Over the past few years, I've run into several little "gotchas" when it comes to common moderation tasks such as migrating questions, reviewing posts, or evaluating suggested edits. These mistakes aren't as well documented as I'd like them to be.

What should I look out for when performing these moderation activities? (Feel free to edit the answer to add more information.)

  • 1
    +1 because the idea of collecting gotchas is good; however, try to keep your list short instead of listing everything that is possible. It can be more efficient to only list the most common ones that actually bother your peer moderators. For example, the first bullets under "Migration" are already covered by the flag dialog box already as you explicitly need to click "unclear", "off-topic" and so on... Commented May 1, 2015 at 19:06

1 Answer 1



  • Don't flag answers as "not an answer" unless they don't attempt to answer the question at all. If an answer post at least tries to answer the question, don't flag it, even if it is factually incorrect. Instead, you should downvote the answer.
  • The "very low quality" flag should be reserved for genuinely unsalvagsable posts. If an answer can be made useful through editing, don't flag it as very low quality. In addition, answers that are really comments or do not attempt to address the question should be flagged as "not an answer" instead.
  • The "spam" and "inappropriate" flags should be used only when a post contains blatant and unwelcome self-promotion, or content that an average person would find offensive. These flags help to train Stack Exchange's spam and abuse mitigation systems, and must be used appropriately. Don't use these to indicate the presence of poor quality, a lack of research, etc.


  • Don't migrate questions if they're on topic here. Even if the question is better on another site, if it is on topic here, don't migrate it. Instead, consider leaving a comment stating that the question may be better on another site, cautioning the user not to cross-post.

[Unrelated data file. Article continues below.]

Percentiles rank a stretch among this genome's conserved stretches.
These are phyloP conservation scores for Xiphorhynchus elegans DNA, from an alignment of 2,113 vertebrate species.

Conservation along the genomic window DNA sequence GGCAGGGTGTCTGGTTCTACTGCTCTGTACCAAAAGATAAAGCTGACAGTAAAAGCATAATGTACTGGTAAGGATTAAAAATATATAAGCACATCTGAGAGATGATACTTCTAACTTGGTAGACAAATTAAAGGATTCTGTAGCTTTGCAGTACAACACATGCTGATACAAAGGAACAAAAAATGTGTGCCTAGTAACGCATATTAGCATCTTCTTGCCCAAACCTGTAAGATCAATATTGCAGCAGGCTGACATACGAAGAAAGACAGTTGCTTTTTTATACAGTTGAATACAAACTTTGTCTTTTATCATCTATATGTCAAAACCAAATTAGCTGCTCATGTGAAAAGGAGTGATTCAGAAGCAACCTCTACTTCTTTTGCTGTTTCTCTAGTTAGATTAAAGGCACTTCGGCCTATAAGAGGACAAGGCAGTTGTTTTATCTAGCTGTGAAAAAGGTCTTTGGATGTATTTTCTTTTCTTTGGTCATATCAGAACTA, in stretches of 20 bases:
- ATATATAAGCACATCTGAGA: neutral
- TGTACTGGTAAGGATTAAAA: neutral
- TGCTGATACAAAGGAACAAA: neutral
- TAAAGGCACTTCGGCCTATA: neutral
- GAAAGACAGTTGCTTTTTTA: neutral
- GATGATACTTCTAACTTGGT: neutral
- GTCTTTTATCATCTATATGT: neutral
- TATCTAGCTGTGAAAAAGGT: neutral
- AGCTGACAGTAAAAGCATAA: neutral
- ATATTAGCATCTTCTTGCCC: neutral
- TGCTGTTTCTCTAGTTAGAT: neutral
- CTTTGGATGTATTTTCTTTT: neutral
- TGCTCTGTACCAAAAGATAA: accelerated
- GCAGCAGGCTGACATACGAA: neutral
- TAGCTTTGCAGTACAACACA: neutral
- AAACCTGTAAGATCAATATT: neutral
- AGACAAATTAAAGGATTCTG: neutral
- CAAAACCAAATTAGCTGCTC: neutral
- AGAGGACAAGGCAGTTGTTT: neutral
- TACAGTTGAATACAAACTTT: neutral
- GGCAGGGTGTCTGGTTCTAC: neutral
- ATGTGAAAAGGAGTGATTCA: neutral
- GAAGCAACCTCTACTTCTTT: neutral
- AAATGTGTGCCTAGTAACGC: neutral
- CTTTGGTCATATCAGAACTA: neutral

• Don't migrate low-quality questions. If a question is on-topic for a particular site but would be closed there anyway, simply vote to close as off-topic without migrating.
  • Check for cross-posting. Users will sometimes cross-post questions on multiple sites in an attempt to get more answers. Especially with questions that are obvious candidates for migration, it's a good idea to check the post author's account on the destination site before voting to migrate.
  • Don't flag for migration to beta sites. Beta sites should mature on their own as much as possible, and migrating questions there would disrupt this process.

Editing and suggested edits

  • Check tag wiki suggested edits for plagiarism. Suggested edits for tag wikis are often copied from other sources; such edits should be rejected. A Google search for selected phrases in the edit, enclosed in quotes so that only results with the exact phrase are returned, can be used to check for plagiarism.
  • Don't edit spam or offensive posts. Again, spam and offensive flags are used to train Stack Exchange's spam filtering system. Editing the post will result in the edited content getting registered as spam rather than the actual spam content, distorting the filters. Instead, just flag spam or offensive posts as such.
  • 1
    All very good points. 90% of flags I have to decline are one of the above things.
    – slhck
    Commented May 1, 2015 at 23:10
  • RE: Plagiarism in tags: If they pulled from a site that allows it (say Wikipedia, or another SE site, for example) as long as they cite the source, are we good with that? Commented May 5, 2015 at 18:13
  • Only one issue here is that from what I understand moderation close operations are absolute and do not require multiple participants. Probably understandable but it seems like a gotcha.
    – mdpc
    Commented May 15, 2015 at 7:07
  • Good to know about the spam/offensive filter training. I'm guilty of editing a few posts after flagging because they contained something so heinous I felt it was wrong to leave it there. I'll just trust the flag to be handled swiftly from now on.
    – Excellll
    Commented Aug 1, 2016 at 21:30

You must log in to answer this question.

Not the answer you're looking for? Browse other questions tagged .